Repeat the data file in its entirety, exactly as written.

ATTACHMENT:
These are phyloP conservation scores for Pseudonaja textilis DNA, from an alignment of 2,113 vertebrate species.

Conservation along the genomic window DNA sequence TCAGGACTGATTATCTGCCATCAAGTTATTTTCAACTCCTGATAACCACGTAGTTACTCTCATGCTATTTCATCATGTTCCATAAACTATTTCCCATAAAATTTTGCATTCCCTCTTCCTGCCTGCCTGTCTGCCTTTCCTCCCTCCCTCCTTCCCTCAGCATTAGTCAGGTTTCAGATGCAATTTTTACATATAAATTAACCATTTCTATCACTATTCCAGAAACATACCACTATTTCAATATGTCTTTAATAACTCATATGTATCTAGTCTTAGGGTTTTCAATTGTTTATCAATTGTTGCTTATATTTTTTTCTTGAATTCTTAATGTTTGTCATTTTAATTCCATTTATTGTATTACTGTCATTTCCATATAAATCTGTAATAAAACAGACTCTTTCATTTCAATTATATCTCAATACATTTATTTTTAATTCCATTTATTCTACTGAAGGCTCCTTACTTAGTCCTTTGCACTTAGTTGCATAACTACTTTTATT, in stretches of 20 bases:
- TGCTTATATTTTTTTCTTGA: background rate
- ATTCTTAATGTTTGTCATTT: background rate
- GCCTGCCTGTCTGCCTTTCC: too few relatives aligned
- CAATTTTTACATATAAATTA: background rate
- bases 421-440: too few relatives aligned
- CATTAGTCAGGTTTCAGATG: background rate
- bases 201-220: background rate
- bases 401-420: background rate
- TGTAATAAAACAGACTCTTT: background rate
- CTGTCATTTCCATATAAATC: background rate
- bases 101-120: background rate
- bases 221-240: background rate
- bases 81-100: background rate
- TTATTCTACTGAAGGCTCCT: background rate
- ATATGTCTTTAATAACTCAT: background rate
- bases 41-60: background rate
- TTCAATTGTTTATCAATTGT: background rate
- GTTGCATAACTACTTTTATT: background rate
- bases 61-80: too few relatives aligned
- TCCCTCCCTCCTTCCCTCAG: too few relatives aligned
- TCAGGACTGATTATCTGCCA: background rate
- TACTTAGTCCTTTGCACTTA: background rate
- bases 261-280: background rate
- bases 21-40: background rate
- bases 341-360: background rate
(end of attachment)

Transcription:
These are phyloP conservation scores for Pseudonaja textilis DNA, from an alignment of 2,113 vertebrate species.

Conservation along the genomic window DNA sequence TCAGGACTGATTATCTGCCATCAAGTTATTTTCAACTCCTGATAACCACGTAGTTACTCTCATGCTATTTCATCATGTTCCATAAACTATTTCCCATAAAATTTTGCATTCCCTCTTCCTGCCTGCCTGTCTGCCTTTCCTCCCTCCCTCCTTCCCTCAGCATTAGTCAGGTTTCAGATGCAATTTTTACATATAAATTAACCATTTCTATCACTATTCCAGAAACATACCACTATTTCAATATGTCTTTAATAACTCATATGTATCTAGTCTTAGGGTTTTCAATTGTTTATCAATTGTTGCTTATATTTTTTTCTTGAATTCTTAATGTTTGTCATTTTAATTCCATTTATTGTATTACTGTCATTTCCATATAAATCTGTAATAAAACAGACTCTTTCATTTCAATTATATCTCAATACATTTATTTTTAATTCCATTTATTCTACTGAAGGCTCCTTACTTAGTCCTTTGCACTTAGTTGCATAACTACTTTTATT, in stretches of 20 bases:
- TGCTTATATTTTTTTCTTGA: background rate
- ATTCTTAATGTTTGTCATTT: background rate
- GCCTGCCTGTCTGCCTTTCC: too few relatives aligned
- CAATTTTTACATATAAATTA: background rate
- bases 421-440: too few relatives aligned
- CATTAGTCAGGTTTCAGATG: background rate
- bases 201-220: background rate
- bases 401-420: background rate
- TGTAATAAAACAGACTCTTT: background rate
- CTGTCATTTCCATATAAATC: background rate
- bases 101-120: background rate
- bases 221-240: background rate
- bases 81-100: background rate
- TTATTCTACTGAAGGCTCCT: background rate
- ATATGTCTTTAATAACTCAT: background rate
- bases 41-60: background rate
- TTCAATTGTTTATCAATTGT: background rate
- GTTGCATAACTACTTTTATT: background rate
- bases 61-80: too few relatives aligned
- TCCCTCCCTCCTTCCCTCAG: too few relatives aligned
- TCAGGACTGATTATCTGCCA: background rate
- TACTTAGTCCTTTGCACTTA: background rate
- bases 261-280: background rate
- bases 21-40: background rate
- bases 341-360: background rate